The Bullards came back to Neillsville in 1920 and reoccupied the old Taplin home.  After some time Mr. Bullard became janitor of the North Side School and continued in that relation for 12 years.  For him this was a happy occupation, for he liked the children.


Prior to her marriage, Mrs. Bullard was a schoolteacher.  She had taught 15 years, following her graduation from Neillsville High School. She taught in the Mound School, and among her students was Fred Hrach, Jr. who was most cooperative, and the young Mae Bullard had pleasure in him as a pupil.  Hence, it was a satisfaction to her to turn over to him the old Taplin home, which he purchased from the Bullards last fall.


The Bullards have been active and helpful in civic affairs in Neillsville.  Mr. Bullard was a member of the Rotary Club and an interested participant in its public activities.  He served for a time as an alderman and member of the City Council.  Mrs. Bullard was a member of the Monday Progress Club.  She took great interest in the city of Neillsville; had preserved many clippings and photos of local historic interests.


(The W. W. Taplin Foundry & Machine Shop business was located on the east side of North Hewett Street between 10th and 11th Streets, with fine adjoining buildings extending to the east.)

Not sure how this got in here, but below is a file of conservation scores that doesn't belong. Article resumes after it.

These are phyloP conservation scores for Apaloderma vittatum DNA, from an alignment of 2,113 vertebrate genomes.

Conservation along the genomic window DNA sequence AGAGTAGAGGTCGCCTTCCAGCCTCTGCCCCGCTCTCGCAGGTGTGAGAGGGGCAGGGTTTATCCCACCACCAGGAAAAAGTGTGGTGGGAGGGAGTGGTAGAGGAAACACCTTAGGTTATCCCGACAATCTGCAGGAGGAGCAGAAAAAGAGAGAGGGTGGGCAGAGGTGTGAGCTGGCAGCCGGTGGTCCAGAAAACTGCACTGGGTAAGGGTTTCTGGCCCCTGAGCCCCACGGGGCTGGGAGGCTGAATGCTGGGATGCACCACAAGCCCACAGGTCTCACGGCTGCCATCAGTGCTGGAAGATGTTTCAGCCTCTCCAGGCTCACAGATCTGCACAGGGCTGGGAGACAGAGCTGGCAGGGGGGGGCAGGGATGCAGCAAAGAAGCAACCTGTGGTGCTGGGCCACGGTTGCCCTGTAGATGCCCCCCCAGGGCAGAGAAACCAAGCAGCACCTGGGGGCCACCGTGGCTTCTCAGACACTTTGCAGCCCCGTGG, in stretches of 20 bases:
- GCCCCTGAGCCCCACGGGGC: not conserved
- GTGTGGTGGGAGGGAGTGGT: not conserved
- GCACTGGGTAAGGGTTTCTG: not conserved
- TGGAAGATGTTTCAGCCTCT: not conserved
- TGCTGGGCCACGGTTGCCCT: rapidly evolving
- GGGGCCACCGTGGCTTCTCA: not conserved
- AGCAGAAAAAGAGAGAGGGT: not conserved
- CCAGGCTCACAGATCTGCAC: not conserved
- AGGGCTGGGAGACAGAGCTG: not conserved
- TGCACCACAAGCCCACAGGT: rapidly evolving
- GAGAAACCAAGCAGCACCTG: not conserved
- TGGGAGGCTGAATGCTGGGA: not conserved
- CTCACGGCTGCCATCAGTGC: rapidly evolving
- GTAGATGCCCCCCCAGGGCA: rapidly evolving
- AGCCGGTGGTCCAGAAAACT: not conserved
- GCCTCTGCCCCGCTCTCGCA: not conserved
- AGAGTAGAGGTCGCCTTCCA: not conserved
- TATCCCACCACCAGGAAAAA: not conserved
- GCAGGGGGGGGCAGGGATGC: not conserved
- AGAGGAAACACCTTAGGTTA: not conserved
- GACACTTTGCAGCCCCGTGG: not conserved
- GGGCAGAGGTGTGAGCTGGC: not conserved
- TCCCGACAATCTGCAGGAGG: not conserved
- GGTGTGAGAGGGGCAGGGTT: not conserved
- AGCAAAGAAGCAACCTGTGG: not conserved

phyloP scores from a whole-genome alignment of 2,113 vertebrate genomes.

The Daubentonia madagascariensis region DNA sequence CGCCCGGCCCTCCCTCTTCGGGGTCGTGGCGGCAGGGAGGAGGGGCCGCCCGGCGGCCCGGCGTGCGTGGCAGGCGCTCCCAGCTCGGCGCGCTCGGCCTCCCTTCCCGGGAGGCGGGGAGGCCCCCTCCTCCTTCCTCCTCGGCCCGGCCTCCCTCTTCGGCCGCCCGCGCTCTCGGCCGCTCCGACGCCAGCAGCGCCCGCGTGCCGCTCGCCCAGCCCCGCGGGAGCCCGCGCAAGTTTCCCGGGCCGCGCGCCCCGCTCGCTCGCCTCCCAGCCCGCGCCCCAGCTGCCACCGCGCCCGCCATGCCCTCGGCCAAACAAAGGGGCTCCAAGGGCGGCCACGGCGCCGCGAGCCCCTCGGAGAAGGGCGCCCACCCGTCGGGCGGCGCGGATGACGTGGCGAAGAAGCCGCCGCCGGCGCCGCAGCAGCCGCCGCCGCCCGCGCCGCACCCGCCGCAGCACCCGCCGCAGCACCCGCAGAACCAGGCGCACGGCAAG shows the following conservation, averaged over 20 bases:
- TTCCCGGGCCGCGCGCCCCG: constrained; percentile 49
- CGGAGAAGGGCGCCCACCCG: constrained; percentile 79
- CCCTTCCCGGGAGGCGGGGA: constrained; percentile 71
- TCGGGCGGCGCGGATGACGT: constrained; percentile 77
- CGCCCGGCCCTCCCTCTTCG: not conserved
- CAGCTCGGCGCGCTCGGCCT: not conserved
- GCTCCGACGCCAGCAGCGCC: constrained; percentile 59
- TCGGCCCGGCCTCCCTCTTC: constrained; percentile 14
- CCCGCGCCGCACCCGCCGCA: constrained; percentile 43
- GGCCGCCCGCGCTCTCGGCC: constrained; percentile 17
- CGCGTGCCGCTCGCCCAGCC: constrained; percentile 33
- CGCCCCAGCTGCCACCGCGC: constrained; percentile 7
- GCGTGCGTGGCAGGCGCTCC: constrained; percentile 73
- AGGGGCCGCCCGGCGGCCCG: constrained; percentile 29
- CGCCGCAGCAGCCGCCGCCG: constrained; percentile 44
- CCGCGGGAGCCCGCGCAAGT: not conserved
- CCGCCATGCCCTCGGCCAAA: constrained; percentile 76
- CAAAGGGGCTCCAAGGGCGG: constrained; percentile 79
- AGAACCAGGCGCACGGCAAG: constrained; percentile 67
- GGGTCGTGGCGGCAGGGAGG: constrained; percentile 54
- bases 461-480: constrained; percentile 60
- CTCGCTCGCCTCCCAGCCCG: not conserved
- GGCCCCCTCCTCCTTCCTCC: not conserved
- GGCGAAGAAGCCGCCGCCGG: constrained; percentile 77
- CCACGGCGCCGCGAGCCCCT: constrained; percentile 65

Building permits for a large automotive garage, two houses and a one-car garage were granted by the city council at its meeting Tuesday night.


William Whaley, local automotive dealer, was granted a permit to build a garage building on Fifth Street between South Grand Avenue and Clay Street, just west of the Deep Rock Service station and adjoining Goose Creek.


Permits for the houses were granted to Thomas A. Flynn to build a housed on a south extension of South Clay Street on land, which he recently purchased; and to Raymond Larson to move a building in from the country to be at the corner of North Hewett and 18th Streets.


Mrs. Joe Felser was granted a permit to build a garage on her property at the corner of Fourth and West Streets.


Ten years ago the scene of desolate wasteland, the Rock Dam area near Willard, today is rapidly becoming a pleasant resort area.


Already about 12 cottages have been erected on lots along the dam.  And, were it not for the present-day difficulties of securing materials and labor, the area might literally be a beehive of building activity.


The entire lakeside area has been carefully plotted into lots by the county.  These lots are rented on an annual basis at rates ranging from $5 to $15 per year, the rental depending upon the size of the lot.


At present, according to County Clerk Herbert Borde, 34 persons have rented lots for the current year.  This represents an income this year of $295 for Clark County.  While this may not seem like a large sum Mr Borde points out that it is far more than that wasteland ever produced for the county in taxes under private ownership, and far more than it ever produced before under the ownership of the county.


Most of the 34 persons who have rented lots for the current year have taken on more than one lot; and most of them who have not already done so plan to build a cottage as soon as material and labor conditions permit.  However a few cottages are now under construction, including those of John G. Bogumill and W. B. Parks, both of Thorp.